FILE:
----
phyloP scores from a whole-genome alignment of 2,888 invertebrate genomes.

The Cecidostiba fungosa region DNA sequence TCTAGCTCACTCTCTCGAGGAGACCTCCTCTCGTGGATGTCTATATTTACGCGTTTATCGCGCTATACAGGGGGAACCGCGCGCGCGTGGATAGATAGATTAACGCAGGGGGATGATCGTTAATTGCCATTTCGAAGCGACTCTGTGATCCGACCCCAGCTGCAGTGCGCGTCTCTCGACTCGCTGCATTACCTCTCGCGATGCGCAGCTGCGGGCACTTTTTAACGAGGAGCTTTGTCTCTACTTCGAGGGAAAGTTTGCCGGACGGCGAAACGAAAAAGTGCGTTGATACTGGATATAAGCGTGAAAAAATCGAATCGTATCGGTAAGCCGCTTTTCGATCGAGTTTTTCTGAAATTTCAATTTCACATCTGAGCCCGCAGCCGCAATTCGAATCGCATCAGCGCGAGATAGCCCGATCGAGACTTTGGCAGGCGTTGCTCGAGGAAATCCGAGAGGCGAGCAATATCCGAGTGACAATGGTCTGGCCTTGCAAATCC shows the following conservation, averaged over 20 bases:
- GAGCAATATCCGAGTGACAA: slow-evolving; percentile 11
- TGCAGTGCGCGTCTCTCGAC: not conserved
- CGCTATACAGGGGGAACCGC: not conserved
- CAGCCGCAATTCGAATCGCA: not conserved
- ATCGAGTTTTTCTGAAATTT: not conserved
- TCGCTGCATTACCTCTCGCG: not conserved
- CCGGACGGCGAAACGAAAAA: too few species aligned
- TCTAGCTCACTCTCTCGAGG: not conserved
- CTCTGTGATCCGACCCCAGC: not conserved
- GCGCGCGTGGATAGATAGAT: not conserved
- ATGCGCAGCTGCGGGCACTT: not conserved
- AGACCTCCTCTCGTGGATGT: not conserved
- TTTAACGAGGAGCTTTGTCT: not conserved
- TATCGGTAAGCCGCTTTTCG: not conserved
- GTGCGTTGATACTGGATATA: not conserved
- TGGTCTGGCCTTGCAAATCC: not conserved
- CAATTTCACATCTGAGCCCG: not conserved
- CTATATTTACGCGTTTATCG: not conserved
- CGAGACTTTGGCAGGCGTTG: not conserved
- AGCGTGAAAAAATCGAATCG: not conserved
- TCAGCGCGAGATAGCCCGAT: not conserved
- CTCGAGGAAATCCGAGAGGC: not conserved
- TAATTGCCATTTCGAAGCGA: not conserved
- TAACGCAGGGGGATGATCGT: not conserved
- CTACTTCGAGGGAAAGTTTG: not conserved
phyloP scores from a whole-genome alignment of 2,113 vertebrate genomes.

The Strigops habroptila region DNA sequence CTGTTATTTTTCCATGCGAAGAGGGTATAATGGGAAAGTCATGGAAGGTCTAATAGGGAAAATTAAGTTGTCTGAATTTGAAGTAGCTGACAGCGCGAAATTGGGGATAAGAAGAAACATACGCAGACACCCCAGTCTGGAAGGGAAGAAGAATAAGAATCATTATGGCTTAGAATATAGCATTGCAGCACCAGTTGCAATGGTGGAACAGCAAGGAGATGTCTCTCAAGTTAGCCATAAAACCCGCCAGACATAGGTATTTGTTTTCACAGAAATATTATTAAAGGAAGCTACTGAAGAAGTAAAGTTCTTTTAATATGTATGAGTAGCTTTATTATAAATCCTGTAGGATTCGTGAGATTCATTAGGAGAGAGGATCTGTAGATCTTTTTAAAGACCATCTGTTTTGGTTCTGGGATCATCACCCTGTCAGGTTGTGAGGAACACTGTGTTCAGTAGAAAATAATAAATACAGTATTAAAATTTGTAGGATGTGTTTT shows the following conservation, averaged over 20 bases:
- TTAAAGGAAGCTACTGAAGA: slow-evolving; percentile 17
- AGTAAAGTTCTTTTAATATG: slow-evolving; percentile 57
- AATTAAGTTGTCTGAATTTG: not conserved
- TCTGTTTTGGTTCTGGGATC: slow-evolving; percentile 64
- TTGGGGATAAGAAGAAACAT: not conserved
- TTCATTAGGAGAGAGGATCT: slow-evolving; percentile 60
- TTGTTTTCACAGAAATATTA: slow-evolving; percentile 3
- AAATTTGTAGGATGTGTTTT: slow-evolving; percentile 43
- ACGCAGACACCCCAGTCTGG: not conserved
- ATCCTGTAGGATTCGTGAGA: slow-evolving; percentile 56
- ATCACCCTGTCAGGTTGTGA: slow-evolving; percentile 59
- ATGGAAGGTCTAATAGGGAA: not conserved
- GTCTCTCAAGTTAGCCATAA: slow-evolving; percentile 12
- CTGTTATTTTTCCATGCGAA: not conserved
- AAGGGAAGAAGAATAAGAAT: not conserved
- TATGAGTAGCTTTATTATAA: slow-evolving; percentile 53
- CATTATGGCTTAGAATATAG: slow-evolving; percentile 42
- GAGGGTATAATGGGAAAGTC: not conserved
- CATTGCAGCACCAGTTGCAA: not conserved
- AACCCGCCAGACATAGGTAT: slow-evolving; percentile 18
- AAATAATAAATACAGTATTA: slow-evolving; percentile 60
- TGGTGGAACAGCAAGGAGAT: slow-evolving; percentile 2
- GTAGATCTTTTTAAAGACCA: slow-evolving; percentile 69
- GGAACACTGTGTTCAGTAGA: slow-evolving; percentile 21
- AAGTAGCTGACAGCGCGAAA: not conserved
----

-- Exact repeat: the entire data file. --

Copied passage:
phyloP scores from a whole-genome alignment of 2,888 invertebrate genomes.

The Cecidostiba fungosa region DNA sequence TCTAGCTCACTCTCTCGAGGAGACCTCCTCTCGTGGATGTCTATATTTACGCGTTTATCGCGCTATACAGGGGGAACCGCGCGCGCGTGGATAGATAGATTAACGCAGGGGGATGATCGTTAATTGCCATTTCGAAGCGACTCTGTGATCCGACCCCAGCTGCAGTGCGCGTCTCTCGACTCGCTGCATTACCTCTCGCGATGCGCAGCTGCGGGCACTTTTTAACGAGGAGCTTTGTCTCTACTTCGAGGGAAAGTTTGCCGGACGGCGAAACGAAAAAGTGCGTTGATACTGGATATAAGCGTGAAAAAATCGAATCGTATCGGTAAGCCGCTTTTCGATCGAGTTTTTCTGAAATTTCAATTTCACATCTGAGCCCGCAGCCGCAATTCGAATCGCATCAGCGCGAGATAGCCCGATCGAGACTTTGGCAGGCGTTGCTCGAGGAAATCCGAGAGGCGAGCAATATCCGAGTGACAATGGTCTGGCCTTGCAAATCC shows the following conservation, averaged over 20 bases:
- GAGCAATATCCGAGTGACAA: slow-evolving; percentile 11
- TGCAGTGCGCGTCTCTCGAC: not conserved
- CGCTATACAGGGGGAACCGC: not conserved
- CAGCCGCAATTCGAATCGCA: not conserved
- ATCGAGTTTTTCTGAAATTT: not conserved
- TCGCTGCATTACCTCTCGCG: not conserved
- CCGGACGGCGAAACGAAAAA: too few species aligned
- TCTAGCTCACTCTCTCGAGG: not conserved
- CTCTGTGATCCGACCCCAGC: not conserved
- GCGCGCGTGGATAGATAGAT: not conserved
- ATGCGCAGCTGCGGGCACTT: not conserved
- AGACCTCCTCTCGTGGATGT: not conserved
- TTTAACGAGGAGCTTTGTCT: not conserved
- TATCGGTAAGCCGCTTTTCG: not conserved
- GTGCGTTGATACTGGATATA: not conserved
- TGGTCTGGCCTTGCAAATCC: not conserved
- CAATTTCACATCTGAGCCCG: not conserved
- CTATATTTACGCGTTTATCG: not conserved
- CGAGACTTTGGCAGGCGTTG: not conserved
- AGCGTGAAAAAATCGAATCG: not conserved
- TCAGCGCGAGATAGCCCGAT: not conserved
- CTCGAGGAAATCCGAGAGGC: not conserved
- TAATTGCCATTTCGAAGCGA: not conserved
- TAACGCAGGGGGATGATCGT: not conserved
- CTACTTCGAGGGAAAGTTTG: not conserved
phyloP scores from a whole-genome alignment of 2,113 vertebrate genomes.

The Strigops habroptila region DNA sequence CTGTTATTTTTCCATGCGAAGAGGGTATAATGGGAAAGTCATGGAAGGTCTAATAGGGAAAATTAAGTTGTCTGAATTTGAAGTAGCTGACAGCGCGAAATTGGGGATAAGAAGAAACATACGCAGACACCCCAGTCTGGAAGGGAAGAAGAATAAGAATCATTATGGCTTAGAATATAGCATTGCAGCACCAGTTGCAATGGTGGAACAGCAAGGAGATGTCTCTCAAGTTAGCCATAAAACCCGCCAGACATAGGTATTTGTTTTCACAGAAATATTATTAAAGGAAGCTACTGAAGAAGTAAAGTTCTTTTAATATGTATGAGTAGCTTTATTATAAATCCTGTAGGATTCGTGAGATTCATTAGGAGAGAGGATCTGTAGATCTTTTTAAAGACCATCTGTTTTGGTTCTGGGATCATCACCCTGTCAGGTTGTGAGGAACACTGTGTTCAGTAGAAAATAATAAATACAGTATTAAAATTTGTAGGATGTGTTTT shows the following conservation, averaged over 20 bases:
- TTAAAGGAAGCTACTGAAGA: slow-evolving; percentile 17
- AGTAAAGTTCTTTTAATATG: slow-evolving; percentile 57
- AATTAAGTTGTCTGAATTTG: not conserved
- TCTGTTTTGGTTCTGGGATC: slow-evolving; percentile 64
- TTGGGGATAAGAAGAAACAT: not conserved
- TTCATTAGGAGAGAGGATCT: slow-evolving; percentile 60
- TTGTTTTCACAGAAATATTA: slow-evolving; percentile 3
- AAATTTGTAGGATGTGTTTT: slow-evolving; percentile 43
- ACGCAGACACCCCAGTCTGG: not conserved
- ATCCTGTAGGATTCGTGAGA: slow-evolving; percentile 56
- ATCACCCTGTCAGGTTGTGA: slow-evolving; percentile 59
- ATGGAAGGTCTAATAGGGAA: not conserved
- GTCTCTCAAGTTAGCCATAA: slow-evolving; percentile 12
- CTGTTATTTTTCCATGCGAA: not conserved
- AAGGGAAGAAGAATAAGAAT: not conserved
- TATGAGTAGCTTTATTATAA: slow-evolving; percentile 53
- CATTATGGCTTAGAATATAG: slow-evolving; percentile 42
- GAGGGTATAATGGGAAAGTC: not conserved
- CATTGCAGCACCAGTTGCAA: not conserved
- AACCCGCCAGACATAGGTAT: slow-evolving; percentile 18
- AAATAATAAATACAGTATTA: slow-evolving; percentile 60
- TGGTGGAACAGCAAGGAGAT: slow-evolving; percentile 2
- GTAGATCTTTTTAAAGACCA: slow-evolving; percentile 69
- GGAACACTGTGTTCAGTAGA: slow-evolving; percentile 21
- AAGTAGCTGACAGCGCGAAA: not conserved